Rise and Shine!

Dearest friends and supporters of Outshine NW,

Today, we have two exciting announcements! First, the release of data from the 2015 US Trans Survey! This is the most comprehensive, extensive, and informative research study ever conducted among American transgender people. 27,715 trans or gender-variant participants completed the survey of over 300 questions, with a less than 5% rate of missing responses. For those unfamiliar with statistics, let us just say: this quantity and quality of community participation in research is unheard of. Trans communities across the country have much to be proud of today.

The new data tell us many important things. First and foremost: when researchers devote meaningful time and energy to accurately characterizing our reality within their work, in collaborative partnership with Trans leaders, our communities do show up to participate in, and will organize to support, community-based research. Trans people exist and need to be the driving force in research about our own lives.

What do the survey results tell us about Outshine NW’s work?

39% of respondents experienced serious psychological distress (based on the Kessler 6 Psychological Distress Scale) in the month prior to completing the survey, compared with only 5% of the U.S. population.

40% of respondents have attempted suicide in their lifetime– nearly nine times the rate of the U.S. population (4.6%).

7% attempted suicide within the past year — nearly twelve times the rate in the U.S. population (0.6%).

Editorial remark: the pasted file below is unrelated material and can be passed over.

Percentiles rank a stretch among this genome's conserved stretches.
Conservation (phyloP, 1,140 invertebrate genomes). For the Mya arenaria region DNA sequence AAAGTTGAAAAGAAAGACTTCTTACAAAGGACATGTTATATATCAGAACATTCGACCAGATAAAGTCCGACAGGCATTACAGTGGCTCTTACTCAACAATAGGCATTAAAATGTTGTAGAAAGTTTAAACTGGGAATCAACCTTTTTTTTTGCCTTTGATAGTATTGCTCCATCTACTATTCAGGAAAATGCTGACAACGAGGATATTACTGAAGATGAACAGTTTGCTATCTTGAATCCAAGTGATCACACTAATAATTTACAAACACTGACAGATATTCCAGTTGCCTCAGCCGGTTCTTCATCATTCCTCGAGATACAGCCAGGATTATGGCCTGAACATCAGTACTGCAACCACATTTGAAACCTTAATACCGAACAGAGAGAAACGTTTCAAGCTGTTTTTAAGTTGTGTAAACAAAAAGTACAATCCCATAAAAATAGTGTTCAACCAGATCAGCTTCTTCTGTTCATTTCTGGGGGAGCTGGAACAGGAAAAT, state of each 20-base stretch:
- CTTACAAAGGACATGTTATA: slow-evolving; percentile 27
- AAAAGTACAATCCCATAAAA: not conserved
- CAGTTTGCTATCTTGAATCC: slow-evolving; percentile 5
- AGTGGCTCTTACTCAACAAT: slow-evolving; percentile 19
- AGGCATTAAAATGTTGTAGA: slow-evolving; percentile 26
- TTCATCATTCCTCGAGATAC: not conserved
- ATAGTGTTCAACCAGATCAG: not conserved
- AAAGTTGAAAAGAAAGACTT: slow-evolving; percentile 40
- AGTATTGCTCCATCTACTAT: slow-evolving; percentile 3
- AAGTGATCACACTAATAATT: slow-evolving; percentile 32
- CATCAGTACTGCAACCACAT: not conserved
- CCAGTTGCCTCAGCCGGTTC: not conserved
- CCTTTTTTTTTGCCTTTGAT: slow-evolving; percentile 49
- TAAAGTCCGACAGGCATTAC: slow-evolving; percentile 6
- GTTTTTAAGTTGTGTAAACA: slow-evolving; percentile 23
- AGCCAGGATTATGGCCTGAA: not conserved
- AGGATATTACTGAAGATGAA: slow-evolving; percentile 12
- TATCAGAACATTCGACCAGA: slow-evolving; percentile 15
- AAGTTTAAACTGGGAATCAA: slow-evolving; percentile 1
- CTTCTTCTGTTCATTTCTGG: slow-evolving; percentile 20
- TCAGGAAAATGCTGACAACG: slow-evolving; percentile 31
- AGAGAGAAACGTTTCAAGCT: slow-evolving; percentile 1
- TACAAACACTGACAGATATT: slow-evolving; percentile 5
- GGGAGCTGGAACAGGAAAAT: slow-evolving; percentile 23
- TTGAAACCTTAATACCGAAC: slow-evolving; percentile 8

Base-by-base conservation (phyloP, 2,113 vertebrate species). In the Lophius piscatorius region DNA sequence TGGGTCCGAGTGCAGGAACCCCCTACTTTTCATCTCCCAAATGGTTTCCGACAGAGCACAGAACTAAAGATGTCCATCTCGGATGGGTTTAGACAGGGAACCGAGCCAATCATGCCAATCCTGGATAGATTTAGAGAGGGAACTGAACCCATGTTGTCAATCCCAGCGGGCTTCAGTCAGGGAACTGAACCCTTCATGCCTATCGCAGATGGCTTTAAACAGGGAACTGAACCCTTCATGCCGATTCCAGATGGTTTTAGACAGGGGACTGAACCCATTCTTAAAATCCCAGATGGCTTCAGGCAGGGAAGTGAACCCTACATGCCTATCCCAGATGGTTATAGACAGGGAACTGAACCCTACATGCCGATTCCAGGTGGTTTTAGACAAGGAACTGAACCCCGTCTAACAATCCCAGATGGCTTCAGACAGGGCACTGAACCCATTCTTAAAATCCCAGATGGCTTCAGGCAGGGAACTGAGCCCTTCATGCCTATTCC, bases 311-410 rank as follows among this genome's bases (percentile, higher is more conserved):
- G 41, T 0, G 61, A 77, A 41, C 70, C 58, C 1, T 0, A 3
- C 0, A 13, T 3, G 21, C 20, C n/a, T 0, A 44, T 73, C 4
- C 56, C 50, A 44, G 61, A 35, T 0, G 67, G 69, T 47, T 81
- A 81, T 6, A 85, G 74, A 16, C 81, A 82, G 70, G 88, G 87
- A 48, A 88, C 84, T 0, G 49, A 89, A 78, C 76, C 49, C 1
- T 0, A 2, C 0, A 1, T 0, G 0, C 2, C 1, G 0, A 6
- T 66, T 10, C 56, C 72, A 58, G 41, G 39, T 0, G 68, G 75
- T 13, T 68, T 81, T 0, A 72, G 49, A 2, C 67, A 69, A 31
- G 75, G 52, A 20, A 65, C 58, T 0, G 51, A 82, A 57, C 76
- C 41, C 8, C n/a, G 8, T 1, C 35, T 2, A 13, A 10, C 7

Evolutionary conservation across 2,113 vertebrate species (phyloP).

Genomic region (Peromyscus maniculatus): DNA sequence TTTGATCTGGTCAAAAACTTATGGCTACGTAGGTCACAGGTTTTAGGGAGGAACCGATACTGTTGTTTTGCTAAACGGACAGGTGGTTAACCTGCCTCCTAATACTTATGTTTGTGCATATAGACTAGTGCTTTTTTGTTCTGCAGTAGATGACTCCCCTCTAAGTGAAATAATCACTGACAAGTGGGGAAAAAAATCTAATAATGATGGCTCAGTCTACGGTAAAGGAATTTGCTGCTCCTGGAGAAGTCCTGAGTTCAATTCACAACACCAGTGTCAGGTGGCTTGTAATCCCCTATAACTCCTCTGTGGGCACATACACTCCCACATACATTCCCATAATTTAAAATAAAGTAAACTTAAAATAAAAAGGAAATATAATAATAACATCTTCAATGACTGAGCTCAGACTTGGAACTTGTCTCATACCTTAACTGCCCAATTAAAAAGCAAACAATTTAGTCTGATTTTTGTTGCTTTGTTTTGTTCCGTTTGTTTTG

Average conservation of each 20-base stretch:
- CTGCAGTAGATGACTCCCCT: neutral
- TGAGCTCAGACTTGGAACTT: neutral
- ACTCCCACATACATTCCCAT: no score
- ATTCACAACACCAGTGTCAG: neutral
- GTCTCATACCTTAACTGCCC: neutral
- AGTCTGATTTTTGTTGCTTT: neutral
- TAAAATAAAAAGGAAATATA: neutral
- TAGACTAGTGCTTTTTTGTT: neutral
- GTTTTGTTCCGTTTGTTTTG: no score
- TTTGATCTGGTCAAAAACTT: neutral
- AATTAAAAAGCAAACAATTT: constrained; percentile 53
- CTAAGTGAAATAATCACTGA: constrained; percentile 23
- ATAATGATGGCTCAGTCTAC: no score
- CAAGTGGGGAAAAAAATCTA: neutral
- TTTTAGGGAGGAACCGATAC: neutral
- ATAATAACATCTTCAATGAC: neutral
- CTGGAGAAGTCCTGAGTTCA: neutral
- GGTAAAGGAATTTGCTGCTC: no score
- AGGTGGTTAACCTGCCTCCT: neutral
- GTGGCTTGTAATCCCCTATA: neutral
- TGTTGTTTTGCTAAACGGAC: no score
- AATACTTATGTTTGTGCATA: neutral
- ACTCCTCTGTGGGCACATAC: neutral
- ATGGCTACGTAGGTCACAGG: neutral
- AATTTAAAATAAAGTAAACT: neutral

33% had at least one negative experience in healthcare settings related to being transgender.

23% did not seek health care they need in the year prior, due to fear of being mistreated, while 33% did not receive healthcare because they could not afford it.

25% reported a problem in the past year with their insurance related to being transgender.

55% of those who sought coverage for transition-related surgery in the past year were denied.

Respondents to the US Trans Survey reported living with HIV (1.4%) at nearly five times the rate of the U.S. population (0.3%). Among Black transgender women, 19% reported living with HIV.

23% reported experiencing some form of housing discrimination in the past year. 30% have experienced homelessness at some point in their lives, with 12% experiencing homelessness in the past year due to being transgender.

More than 26% of those who experienced homelessness avoided shelters for fear of mistreatment, while 70% of those who stayed in a shelter in the past year reported mistreatment, harassment, being sexually or physically assaulted, or being kicked out of shelters due to their gender identity.

46% have been sexually assaulted in their lifetime, while 54% experienced intimate partner violence.

No surprises here, but it’s so nice to finally have numbers!

So, what is Outshine NW doing to support our communities in light of these data?

We’re moving to Arkansas.

During our winter working retreat outside the country to step back and focus on the direction of Outshine NW’s energy, we have concluded that being the light in the world means relocating our work to the rural Ozarks, where our energy is deeply and disproportionately needed.